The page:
- The nature and essence of God—that which God is plus nothing—as love ONLY. Not love BUT ALSO. Like a pure diamond, God is love and every other attribute of God can only ever be a facet of that love. God is holy love, just love, righteous love and even the wrathful love you’d see in my wife when I try to sabotage our relationship. In Hebrews 12, we read that all of God’s judgments reflect the Father’s love and his agenda for restoration.
- The righteousness, justice, holiness and wrath that is not love is NOT divine. It is wicked. It is what crucified Jesus Christ.
- When the early church arrived at the full deity of Christ and the doctrine of the Trinity (4thcentury), they regarded any “God is Love BUT ALSO” theology as idolatrous and blasphemous. In the West, we’re just starting to remember that.
Question: Those who are deconstructing have already sensed a ‘falseness’ in the faith we’ve been practicing. How do we address those who’ve not yet sensed that falseness?
Brad: My wife used to be a banker and she shares an analogy that has frequently been used in the path. Counterfeits become more evident once we’ve experienced the genuine. So, while I will directly address problems with the counterfeit ways, I think the best way to discern falseness will be by highlighting the true facets of the Jesus Way. As we think about Christ’s radical challenges toward surrender, inclusion or peacemaking, for example, I imagine that some will recognize he’s pushing at their assumptions and calling them out. Other’s may not be ready for that and need to project their falseness onto me.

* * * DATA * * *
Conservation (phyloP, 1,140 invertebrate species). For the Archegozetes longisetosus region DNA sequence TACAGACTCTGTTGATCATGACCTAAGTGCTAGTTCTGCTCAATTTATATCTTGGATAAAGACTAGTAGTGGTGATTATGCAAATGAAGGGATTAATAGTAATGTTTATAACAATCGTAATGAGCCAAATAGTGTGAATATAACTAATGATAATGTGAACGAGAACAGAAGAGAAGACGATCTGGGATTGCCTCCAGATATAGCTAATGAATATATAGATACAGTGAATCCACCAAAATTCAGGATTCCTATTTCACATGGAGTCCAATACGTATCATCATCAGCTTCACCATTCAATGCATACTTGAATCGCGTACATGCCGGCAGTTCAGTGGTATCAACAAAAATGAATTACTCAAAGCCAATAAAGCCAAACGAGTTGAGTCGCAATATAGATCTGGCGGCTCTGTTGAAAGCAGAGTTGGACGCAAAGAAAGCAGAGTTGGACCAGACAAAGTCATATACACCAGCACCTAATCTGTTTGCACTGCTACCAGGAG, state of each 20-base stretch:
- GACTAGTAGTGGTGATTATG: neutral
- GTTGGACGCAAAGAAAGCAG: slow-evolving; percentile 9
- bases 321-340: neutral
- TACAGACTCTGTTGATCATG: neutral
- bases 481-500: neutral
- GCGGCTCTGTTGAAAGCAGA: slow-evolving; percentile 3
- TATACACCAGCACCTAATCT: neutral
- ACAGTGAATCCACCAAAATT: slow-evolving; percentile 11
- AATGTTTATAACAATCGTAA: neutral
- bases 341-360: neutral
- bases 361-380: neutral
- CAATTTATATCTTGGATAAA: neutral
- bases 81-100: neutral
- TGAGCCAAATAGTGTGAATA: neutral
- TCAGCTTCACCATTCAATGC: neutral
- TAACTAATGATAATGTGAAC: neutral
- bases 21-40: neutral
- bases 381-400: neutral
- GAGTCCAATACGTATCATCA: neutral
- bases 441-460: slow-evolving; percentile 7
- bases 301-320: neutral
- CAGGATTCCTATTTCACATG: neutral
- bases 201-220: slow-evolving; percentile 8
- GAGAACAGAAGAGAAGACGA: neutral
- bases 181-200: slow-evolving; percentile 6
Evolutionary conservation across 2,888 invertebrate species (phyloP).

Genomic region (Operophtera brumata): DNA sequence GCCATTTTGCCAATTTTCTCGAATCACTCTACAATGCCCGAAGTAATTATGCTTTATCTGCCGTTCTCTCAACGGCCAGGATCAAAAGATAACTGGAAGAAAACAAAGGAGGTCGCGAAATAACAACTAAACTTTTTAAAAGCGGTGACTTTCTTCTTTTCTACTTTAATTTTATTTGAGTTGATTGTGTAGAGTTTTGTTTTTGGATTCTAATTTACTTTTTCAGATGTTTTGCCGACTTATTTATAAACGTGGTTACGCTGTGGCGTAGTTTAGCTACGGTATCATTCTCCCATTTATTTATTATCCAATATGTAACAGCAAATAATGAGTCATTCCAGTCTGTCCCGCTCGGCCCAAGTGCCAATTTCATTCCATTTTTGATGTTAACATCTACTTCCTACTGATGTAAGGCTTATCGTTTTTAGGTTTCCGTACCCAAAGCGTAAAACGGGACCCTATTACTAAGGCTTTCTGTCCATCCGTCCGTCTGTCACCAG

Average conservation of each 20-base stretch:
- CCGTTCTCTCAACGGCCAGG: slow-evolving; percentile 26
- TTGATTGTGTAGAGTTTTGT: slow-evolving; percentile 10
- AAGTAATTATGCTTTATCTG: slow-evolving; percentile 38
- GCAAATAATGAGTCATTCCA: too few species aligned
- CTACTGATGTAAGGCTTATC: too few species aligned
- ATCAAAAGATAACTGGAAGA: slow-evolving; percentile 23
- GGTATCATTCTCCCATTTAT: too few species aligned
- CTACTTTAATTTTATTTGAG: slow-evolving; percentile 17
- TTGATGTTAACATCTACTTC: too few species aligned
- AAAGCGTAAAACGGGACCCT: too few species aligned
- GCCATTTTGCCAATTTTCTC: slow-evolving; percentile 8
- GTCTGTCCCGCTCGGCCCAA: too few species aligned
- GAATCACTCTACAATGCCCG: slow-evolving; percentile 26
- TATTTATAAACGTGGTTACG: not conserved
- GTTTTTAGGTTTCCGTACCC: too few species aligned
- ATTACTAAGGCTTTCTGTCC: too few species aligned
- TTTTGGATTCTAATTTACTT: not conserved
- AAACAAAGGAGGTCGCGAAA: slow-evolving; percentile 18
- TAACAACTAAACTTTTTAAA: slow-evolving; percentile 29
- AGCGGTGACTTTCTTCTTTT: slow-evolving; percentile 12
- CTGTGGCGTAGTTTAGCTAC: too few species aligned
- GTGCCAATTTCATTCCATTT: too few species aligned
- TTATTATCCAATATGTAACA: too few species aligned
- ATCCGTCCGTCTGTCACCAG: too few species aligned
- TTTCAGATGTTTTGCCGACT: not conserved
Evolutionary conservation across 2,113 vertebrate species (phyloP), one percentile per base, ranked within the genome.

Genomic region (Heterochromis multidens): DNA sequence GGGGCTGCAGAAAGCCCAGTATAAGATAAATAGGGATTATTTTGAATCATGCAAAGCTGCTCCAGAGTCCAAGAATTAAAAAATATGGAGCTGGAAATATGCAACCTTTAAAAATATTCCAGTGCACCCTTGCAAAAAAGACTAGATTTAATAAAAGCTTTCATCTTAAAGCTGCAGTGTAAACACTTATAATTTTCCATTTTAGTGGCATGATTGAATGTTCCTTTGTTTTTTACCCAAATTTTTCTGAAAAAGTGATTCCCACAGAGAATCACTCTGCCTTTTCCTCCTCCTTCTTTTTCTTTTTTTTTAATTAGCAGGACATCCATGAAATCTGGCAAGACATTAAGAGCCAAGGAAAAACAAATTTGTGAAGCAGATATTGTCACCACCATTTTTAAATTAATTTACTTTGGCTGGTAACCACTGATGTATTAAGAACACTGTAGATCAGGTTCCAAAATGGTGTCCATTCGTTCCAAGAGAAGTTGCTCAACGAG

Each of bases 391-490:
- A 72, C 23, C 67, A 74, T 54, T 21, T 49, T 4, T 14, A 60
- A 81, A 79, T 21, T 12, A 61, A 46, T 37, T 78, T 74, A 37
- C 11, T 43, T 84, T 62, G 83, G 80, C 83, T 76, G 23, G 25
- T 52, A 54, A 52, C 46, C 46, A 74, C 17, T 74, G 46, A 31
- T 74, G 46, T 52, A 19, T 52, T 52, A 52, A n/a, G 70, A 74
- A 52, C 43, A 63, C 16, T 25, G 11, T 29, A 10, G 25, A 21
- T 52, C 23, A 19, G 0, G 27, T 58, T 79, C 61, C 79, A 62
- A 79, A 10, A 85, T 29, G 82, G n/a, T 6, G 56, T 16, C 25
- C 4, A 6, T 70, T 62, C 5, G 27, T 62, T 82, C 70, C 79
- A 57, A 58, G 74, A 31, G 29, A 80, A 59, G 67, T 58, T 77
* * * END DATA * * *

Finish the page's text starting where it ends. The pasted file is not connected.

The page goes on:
But my approach to falseness is not finger-pointing so much as confession. My biggest concern about falseness is my own and so I think confession is the best way to teach it. If the shoe fits on anyone else, they’re welcome to join me in repentance.
Question: Are there any teasers or cliffhangers you can give us for what you will be teaching?
Brad: Two come to immediately to mind.
First, many are in the throes of what we call deconstruction. I get that. But I also happen to find the word a bit too trendy and too violent. Do we really want to take dynamite to the gospel or a sledgehammer to our faith? I’m going to suggest what I believe are healthier alternative metaphors because our metaphors for transition form how we perceive and process our journey.
Second, if the attendees are up to it, I’ll also explore Christ’s radical inclusion. In other words, how do we simultaneously hold the uniqueness of Christ as the only Way and also the all-inclusive love of Abba. We may chat about the Cornelius story and its implications for how we dialogue with other faiths. That should be fun!
Interview with Brad Jersak from August 2019.